Saturday, June 28, 2014

Don't Stifle Me Because I'm Beautiful (Another False Dilemma)

I'm probably going to get some flack for this, but I really think I need to put my thoughts out there.  Recently, I've been reading a LOT about how you shouldn't tell little girls that they're pretty.  Many of these articles I've read state that telling a little girl that she's pretty or beautiful leads them to focus on their physical appearance as their self-worth.  Some of these articles (a good number of them, actually), have gone so far as to imply that if you tell a little girl she's pretty, you're going to discourage her from pursuing a career in math or science.

I don't completely disagree with ANY of these articles, but I think most of the ideas behind them have some problems.  I'm not going to post any links to articles (just go type "don't tell a girl she's pretty" into Google, and you'll be set, friend), but here's a popular YouTube video (ad for Verizon) that's been appearing up on my Facebook newsfeed a lot over the past week.

Now, let me just start by saying that I do think that perhaps the parents in this video were just a little bit harsh to discourage "Samantha" or "Sam" the girl in the video (she has a gender-bending name--don't think I didn't catch that) from being curious or for getting her hands/dress/house dirty in the pursuit of curiosity.  But I also think it's a HUGE jump to say that telling a girl she's pretty is going to lead a little girl away from academic pursuits.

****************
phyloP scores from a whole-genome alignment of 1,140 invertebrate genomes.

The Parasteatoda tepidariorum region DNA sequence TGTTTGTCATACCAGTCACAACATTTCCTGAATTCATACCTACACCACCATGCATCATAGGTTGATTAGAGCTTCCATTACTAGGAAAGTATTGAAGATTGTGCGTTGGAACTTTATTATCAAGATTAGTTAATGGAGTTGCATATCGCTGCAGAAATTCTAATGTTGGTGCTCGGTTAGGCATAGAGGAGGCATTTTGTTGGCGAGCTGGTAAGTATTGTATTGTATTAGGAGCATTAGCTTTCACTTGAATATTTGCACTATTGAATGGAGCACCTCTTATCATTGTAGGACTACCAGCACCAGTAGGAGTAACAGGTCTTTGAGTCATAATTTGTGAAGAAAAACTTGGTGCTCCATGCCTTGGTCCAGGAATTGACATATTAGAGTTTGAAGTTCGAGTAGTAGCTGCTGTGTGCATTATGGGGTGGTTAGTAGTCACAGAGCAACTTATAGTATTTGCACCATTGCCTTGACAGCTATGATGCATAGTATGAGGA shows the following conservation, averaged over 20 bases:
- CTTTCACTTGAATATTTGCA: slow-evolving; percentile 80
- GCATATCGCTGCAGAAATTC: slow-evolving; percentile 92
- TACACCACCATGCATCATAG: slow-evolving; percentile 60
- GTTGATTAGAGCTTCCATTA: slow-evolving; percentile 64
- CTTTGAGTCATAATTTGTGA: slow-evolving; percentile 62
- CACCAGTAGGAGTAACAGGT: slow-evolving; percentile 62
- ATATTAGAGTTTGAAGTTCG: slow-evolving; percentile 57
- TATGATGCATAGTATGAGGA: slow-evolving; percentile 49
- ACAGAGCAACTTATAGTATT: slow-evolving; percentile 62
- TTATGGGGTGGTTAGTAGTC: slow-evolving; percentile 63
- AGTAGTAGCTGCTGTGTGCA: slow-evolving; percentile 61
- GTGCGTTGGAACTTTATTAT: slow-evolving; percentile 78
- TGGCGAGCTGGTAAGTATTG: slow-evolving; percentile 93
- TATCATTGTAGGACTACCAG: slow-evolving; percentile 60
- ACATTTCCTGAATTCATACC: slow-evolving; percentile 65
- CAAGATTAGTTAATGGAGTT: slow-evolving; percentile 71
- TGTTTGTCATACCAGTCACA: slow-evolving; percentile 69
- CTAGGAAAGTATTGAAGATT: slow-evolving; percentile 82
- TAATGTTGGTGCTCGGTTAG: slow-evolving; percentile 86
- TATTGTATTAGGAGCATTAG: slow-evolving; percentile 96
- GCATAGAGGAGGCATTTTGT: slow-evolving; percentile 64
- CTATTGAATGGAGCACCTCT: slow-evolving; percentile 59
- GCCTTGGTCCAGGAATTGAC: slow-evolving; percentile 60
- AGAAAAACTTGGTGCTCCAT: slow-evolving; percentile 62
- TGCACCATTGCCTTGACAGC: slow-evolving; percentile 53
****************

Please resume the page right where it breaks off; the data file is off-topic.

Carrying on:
Perhaps it was because I was raised in a home where my parents taught me to use my brain.  My dad was a Science teacher, my mom an English teacher.  They both told my older sister and I that we were beautiful girls.  They bought us pretty dresses and mom put our hair in barrettes.  But they also encouraged us to be curious, to be avid readers and explorers, and to think for ourselves.  Sure, mom fussed at me sometimes for getting dirty or for messing up some of her stuff, but for the most part, my parents were great about letting my sister and I (and my brother too, but this is a post about girls) have freedom to figure things out for ourselves.

But here's the thing.  My sister grew up and became a rocket scientist.  I didn't.

And the reason I really think I need to address this issue is because I think people are in danger of over-correcting.  They see that girls are being told that they're pretty, and that seems to make little girls think that their appearance is more important than their intelligence.  So people start to think that the solution is to emphasize intellect and completely eliminate beauty.  And I think there's a lot of danger in this.

I think this whole MOVEMENT started when I was in middle school, or maybe a little bit before, back in the 1980s or 90s.  I started seeing PSAs then about how girls should be more interested in math and science, about how girls who loved math and science were really smart and smart is cool, about how pursuing math and science was the BEST THING EVER.  Only, I wasn't really good at science (it was fun, but not something I wanted to study the rest of my life--I much preferred science fiction!), and I was AWFUL at math.  I have always been awful at math.  Add to that the fact that my older sister was always brilliant in math and science, and that was just a recipe for low-self-esteem issues.  This was the opposite of what the PSAs intended, but I think other girls might have had similar reactions to them.